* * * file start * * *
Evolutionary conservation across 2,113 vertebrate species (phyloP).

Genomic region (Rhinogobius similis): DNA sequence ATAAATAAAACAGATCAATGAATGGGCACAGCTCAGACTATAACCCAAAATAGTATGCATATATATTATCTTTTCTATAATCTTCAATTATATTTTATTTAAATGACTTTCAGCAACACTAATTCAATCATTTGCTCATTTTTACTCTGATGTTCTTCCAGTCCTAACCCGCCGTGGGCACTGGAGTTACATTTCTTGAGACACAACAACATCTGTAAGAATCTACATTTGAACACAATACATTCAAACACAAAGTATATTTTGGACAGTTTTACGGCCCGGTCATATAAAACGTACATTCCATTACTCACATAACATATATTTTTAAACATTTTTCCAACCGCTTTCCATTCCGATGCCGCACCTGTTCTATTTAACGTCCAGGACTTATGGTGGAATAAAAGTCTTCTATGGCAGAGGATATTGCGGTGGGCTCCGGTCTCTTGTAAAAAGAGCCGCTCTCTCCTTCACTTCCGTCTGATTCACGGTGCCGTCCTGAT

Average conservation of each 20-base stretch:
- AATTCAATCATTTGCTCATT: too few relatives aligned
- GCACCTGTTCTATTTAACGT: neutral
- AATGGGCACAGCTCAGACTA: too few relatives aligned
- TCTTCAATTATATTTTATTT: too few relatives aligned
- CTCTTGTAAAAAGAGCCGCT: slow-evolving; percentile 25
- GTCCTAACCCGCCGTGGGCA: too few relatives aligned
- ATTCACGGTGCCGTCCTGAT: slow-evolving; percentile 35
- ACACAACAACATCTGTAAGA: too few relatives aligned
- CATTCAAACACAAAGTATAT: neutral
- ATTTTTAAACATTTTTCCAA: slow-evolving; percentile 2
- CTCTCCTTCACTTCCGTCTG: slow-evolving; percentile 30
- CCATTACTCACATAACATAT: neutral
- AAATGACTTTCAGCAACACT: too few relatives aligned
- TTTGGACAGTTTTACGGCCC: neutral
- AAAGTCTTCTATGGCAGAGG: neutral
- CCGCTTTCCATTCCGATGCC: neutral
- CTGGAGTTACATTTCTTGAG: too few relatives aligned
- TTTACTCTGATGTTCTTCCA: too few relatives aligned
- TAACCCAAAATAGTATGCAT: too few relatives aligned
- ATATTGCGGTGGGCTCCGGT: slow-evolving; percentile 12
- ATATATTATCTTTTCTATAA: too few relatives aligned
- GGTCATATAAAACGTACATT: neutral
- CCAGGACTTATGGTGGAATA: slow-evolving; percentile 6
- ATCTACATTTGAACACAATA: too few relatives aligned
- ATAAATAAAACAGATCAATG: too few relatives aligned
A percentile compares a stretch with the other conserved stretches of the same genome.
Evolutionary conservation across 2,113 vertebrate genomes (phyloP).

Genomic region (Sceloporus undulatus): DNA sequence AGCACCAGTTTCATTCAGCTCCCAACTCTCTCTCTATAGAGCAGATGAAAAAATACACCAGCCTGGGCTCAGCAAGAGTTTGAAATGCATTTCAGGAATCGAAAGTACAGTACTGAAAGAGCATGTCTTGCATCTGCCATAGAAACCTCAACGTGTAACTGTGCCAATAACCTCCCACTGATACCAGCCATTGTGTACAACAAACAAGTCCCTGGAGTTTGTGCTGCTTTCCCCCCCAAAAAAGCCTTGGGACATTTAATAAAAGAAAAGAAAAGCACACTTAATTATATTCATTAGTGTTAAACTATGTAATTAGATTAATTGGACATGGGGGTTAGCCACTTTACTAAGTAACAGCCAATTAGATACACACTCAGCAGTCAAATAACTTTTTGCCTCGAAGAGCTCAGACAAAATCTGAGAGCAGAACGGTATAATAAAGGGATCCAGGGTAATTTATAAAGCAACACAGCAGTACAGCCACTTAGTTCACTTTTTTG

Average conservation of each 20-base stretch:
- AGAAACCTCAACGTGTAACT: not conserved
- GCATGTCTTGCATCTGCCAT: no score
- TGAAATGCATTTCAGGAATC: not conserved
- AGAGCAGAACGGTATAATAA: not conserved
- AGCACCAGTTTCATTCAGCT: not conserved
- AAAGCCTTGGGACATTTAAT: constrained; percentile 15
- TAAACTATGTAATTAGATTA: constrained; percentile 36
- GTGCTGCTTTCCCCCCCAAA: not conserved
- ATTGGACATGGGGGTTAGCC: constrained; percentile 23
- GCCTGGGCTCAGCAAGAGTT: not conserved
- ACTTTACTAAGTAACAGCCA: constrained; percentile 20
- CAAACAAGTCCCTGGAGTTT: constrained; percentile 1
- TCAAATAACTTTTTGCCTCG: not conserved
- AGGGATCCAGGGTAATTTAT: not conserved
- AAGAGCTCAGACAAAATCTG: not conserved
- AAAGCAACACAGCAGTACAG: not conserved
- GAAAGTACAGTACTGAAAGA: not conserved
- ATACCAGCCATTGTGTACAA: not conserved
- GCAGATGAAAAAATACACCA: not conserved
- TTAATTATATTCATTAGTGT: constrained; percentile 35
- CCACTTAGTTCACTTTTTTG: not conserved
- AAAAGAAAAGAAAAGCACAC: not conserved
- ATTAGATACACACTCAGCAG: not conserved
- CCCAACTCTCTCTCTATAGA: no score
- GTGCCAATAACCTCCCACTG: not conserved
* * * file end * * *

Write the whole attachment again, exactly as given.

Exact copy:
Evolutionary conservation across 2,113 vertebrate species (phyloP).

Genomic region (Rhinogobius similis): DNA sequence ATAAATAAAACAGATCAATGAATGGGCACAGCTCAGACTATAACCCAAAATAGTATGCATATATATTATCTTTTCTATAATCTTCAATTATATTTTATTTAAATGACTTTCAGCAACACTAATTCAATCATTTGCTCATTTTTACTCTGATGTTCTTCCAGTCCTAACCCGCCGTGGGCACTGGAGTTACATTTCTTGAGACACAACAACATCTGTAAGAATCTACATTTGAACACAATACATTCAAACACAAAGTATATTTTGGACAGTTTTACGGCCCGGTCATATAAAACGTACATTCCATTACTCACATAACATATATTTTTAAACATTTTTCCAACCGCTTTCCATTCCGATGCCGCACCTGTTCTATTTAACGTCCAGGACTTATGGTGGAATAAAAGTCTTCTATGGCAGAGGATATTGCGGTGGGCTCCGGTCTCTTGTAAAAAGAGCCGCTCTCTCCTTCACTTCCGTCTGATTCACGGTGCCGTCCTGAT

Average conservation of each 20-base stretch:
- AATTCAATCATTTGCTCATT: too few relatives aligned
- GCACCTGTTCTATTTAACGT: neutral
- AATGGGCACAGCTCAGACTA: too few relatives aligned
- TCTTCAATTATATTTTATTT: too few relatives aligned
- CTCTTGTAAAAAGAGCCGCT: slow-evolving; percentile 25
- GTCCTAACCCGCCGTGGGCA: too few relatives aligned
- ATTCACGGTGCCGTCCTGAT: slow-evolving; percentile 35
- ACACAACAACATCTGTAAGA: too few relatives aligned
- CATTCAAACACAAAGTATAT: neutral
- ATTTTTAAACATTTTTCCAA: slow-evolving; percentile 2
- CTCTCCTTCACTTCCGTCTG: slow-evolving; percentile 30
- CCATTACTCACATAACATAT: neutral
- AAATGACTTTCAGCAACACT: too few relatives aligned
- TTTGGACAGTTTTACGGCCC: neutral
- AAAGTCTTCTATGGCAGAGG: neutral
- CCGCTTTCCATTCCGATGCC: neutral
- CTGGAGTTACATTTCTTGAG: too few relatives aligned
- TTTACTCTGATGTTCTTCCA: too few relatives aligned
- TAACCCAAAATAGTATGCAT: too few relatives aligned
- ATATTGCGGTGGGCTCCGGT: slow-evolving; percentile 12
- ATATATTATCTTTTCTATAA: too few relatives aligned
- GGTCATATAAAACGTACATT: neutral
- CCAGGACTTATGGTGGAATA: slow-evolving; percentile 6
- ATCTACATTTGAACACAATA: too few relatives aligned
- ATAAATAAAACAGATCAATG: too few relatives aligned
A percentile compares a stretch with the other conserved stretches of the same genome.
Evolutionary conservation across 2,113 vertebrate genomes (phyloP).

Genomic region (Sceloporus undulatus): DNA sequence AGCACCAGTTTCATTCAGCTCCCAACTCTCTCTCTATAGAGCAGATGAAAAAATACACCAGCCTGGGCTCAGCAAGAGTTTGAAATGCATTTCAGGAATCGAAAGTACAGTACTGAAAGAGCATGTCTTGCATCTGCCATAGAAACCTCAACGTGTAACTGTGCCAATAACCTCCCACTGATACCAGCCATTGTGTACAACAAACAAGTCCCTGGAGTTTGTGCTGCTTTCCCCCCCAAAAAAGCCTTGGGACATTTAATAAAAGAAAAGAAAAGCACACTTAATTATATTCATTAGTGTTAAACTATGTAATTAGATTAATTGGACATGGGGGTTAGCCACTTTACTAAGTAACAGCCAATTAGATACACACTCAGCAGTCAAATAACTTTTTGCCTCGAAGAGCTCAGACAAAATCTGAGAGCAGAACGGTATAATAAAGGGATCCAGGGTAATTTATAAAGCAACACAGCAGTACAGCCACTTAGTTCACTTTTTTG

Average conservation of each 20-base stretch:
- AGAAACCTCAACGTGTAACT: not conserved
- GCATGTCTTGCATCTGCCAT: no score
- TGAAATGCATTTCAGGAATC: not conserved
- AGAGCAGAACGGTATAATAA: not conserved
- AGCACCAGTTTCATTCAGCT: not conserved
- AAAGCCTTGGGACATTTAAT: constrained; percentile 15
- TAAACTATGTAATTAGATTA: constrained; percentile 36
- GTGCTGCTTTCCCCCCCAAA: not conserved
- ATTGGACATGGGGGTTAGCC: constrained; percentile 23
- GCCTGGGCTCAGCAAGAGTT: not conserved
- ACTTTACTAAGTAACAGCCA: constrained; percentile 20
- CAAACAAGTCCCTGGAGTTT: constrained; percentile 1
- TCAAATAACTTTTTGCCTCG: not conserved
- AGGGATCCAGGGTAATTTAT: not conserved
- AAGAGCTCAGACAAAATCTG: not conserved
- AAAGCAACACAGCAGTACAG: not conserved
- GAAAGTACAGTACTGAAAGA: not conserved
- ATACCAGCCATTGTGTACAA: not conserved
- GCAGATGAAAAAATACACCA: not conserved
- TTAATTATATTCATTAGTGT: constrained; percentile 35
- CCACTTAGTTCACTTTTTTG: not conserved
- AAAAGAAAAGAAAAGCACAC: not conserved
- ATTAGATACACACTCAGCAG: not conserved
- CCCAACTCTCTCTCTATAGA: no score
- GTGCCAATAACCTCCCACTG: not conserved